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The zipper is a very common fastener used to secure all kinds of things, especially clothing. But the zipper wasn't always around. Before the zipper was invented, buttons were used in fastening clothes, and so were hooks and eyes that had to be fastened manually. When the zipper first came out, it was somewhat of an oddity; it wasn't widely accepted. But slowly, more and more people started noticing its convenient applications, and soon it could be seen everywhere. The zipper started off as a novelty, and because of its convenience, it is now a necessity.
The first zipper was invented by Whitcomb Judson. He devised it to do up boots, and got the device patented on August 29, 1893. He called it the "clasp locker". The clasp locker was much bulkier than the zipper we know today. It was a series of two rows of hooks and eyes that could be fastened by a "slider" (which was the most important part of Judson's invention). Another big difference from today's zipper is that after zipping up the fastener, the slider would detach right off the garment. Then to open the clasp locker, the slider would be re-attached at the top of the locked clasps, upside down, and then pulled down.
About a year after the patents were issued, a close friend of Whitcomb Judson, named Harry Earle, and a lawyer named Lewis Walker met up with Judson, and they formed the Universal Fastening Company. They weren't very successful. One of the main reasons was that the clasp locker didn't work very well. The fastener frequently jammed, and easily rusted. But in April of 1896, some Post Office Department representatives went to the company and inspected the Judson fastener on a mailbag and pronounced it satisfactory. Twenty mailbags equipped with the fasteners were ordered. That was one of the first orders Universal Fastening Company got, and it wasn't repeated. It's assumed that the mailbags were discarded due to faulty fasteners.
While Judson tried to improve his fastener, the company struggled to get customers. But soon they weren't so worried about trying to sell it, and more worried about finding useful applications for it. In early promotion, it was described as a "20th century device". Also "remarkable in its simplicity, rapidity, security, utility". The fastener would be shown applied to skirt plackets, gloves, corsets, boots, shoes, and leggings.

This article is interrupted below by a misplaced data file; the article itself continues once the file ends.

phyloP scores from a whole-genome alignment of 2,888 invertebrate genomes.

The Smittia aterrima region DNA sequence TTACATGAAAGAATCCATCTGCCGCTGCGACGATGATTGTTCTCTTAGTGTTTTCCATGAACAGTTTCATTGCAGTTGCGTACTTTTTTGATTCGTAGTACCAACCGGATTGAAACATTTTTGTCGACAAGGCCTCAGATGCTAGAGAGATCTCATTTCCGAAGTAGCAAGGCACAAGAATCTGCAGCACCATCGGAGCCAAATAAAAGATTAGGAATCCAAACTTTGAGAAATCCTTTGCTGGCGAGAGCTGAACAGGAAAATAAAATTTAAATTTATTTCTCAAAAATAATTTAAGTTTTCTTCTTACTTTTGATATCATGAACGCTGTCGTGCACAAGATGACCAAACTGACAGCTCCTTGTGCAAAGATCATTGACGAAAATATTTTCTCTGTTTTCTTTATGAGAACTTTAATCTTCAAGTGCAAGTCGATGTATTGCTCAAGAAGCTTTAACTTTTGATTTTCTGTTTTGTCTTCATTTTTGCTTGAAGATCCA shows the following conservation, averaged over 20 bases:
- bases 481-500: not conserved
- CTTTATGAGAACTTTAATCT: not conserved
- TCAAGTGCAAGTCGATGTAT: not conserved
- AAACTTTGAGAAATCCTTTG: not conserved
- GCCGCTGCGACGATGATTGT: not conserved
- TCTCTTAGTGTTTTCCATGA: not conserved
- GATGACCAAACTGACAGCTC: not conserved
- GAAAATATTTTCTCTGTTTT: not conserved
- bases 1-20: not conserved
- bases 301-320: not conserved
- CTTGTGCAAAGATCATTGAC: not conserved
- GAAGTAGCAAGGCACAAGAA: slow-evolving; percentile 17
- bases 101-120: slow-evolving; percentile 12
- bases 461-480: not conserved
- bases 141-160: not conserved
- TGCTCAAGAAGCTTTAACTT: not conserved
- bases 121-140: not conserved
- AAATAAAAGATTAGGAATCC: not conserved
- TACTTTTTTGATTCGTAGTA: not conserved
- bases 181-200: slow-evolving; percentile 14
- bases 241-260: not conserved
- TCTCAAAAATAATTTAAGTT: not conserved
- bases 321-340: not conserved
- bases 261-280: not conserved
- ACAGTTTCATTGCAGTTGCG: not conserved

A little later in the decade, Judson came up with a new separable fastener, called the C-curity fastener, although its patent wasn't issued until 1905. After the patent was issued, the company brought it to market. Finally, after ten years, there was a fastener that could be manufactured and sold.
With the introduction of the C-curity, the fastener makers deepened their commitment to a market that they hardly imagined when they began: women's skirts and dresses. They were sure of their target at this time, and confident that they were on the right path. One advertisement, using three famous singers, past and present (at the time) went as follows:
In 1782 Mrs. Siddons was laced into her costume at the Drury Lane Theater.
In 1850 Jennie Lind depended on hooks and eyes at Castle Garden.
In 1901 Lillian Russell used Snaps at the Weber and Field's Music Hall.
A Pull and it's Done! No More Open Skirts. No old fashioned Hooks and Eyes or Fasteners. Your Skirt is Always Securely and Neatly Fastened. The C-curity Placket Fastener.
Now, advertising by the company wasn't only to get people to buy it, but also to get workers to sell the fastener door-to-door. The door-to-door sales strategy can be explained by noting that this was a product that required a personal approach to customers rather than "by selling through stores where clerks are oftentimes indifferent even to the point of discourtesy when the sale of an article needs personal instruction of its application and use."
In fact, with each fastener sold, an instruction booklet was included. This goes to show how strange and new it was for everyone:
To open, unhook and pull on waist band with both hands, as you would tear in two a piece of paper or cloth.
To close, take hold of the ring and pull up slide, holding garment below opening with other hand. Pull steady, don't jerk.
Important!!! If, in moving the slide, it tightens, push it back just a little; this will ease it. Don't pull hard if it
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Gideon Sundback, Whitcomb L. Judson, Zipper, Fastener, Button, Hook-and-eye closure, Placket, Hook, whitcomb judson, lewis walker, mailbags, department representatives, fastener, fastening, zipper, clasps, oddity, two rows, slider, fasteners, mailbag, garment, hooks, invention, post office department, patents, boots, convenience
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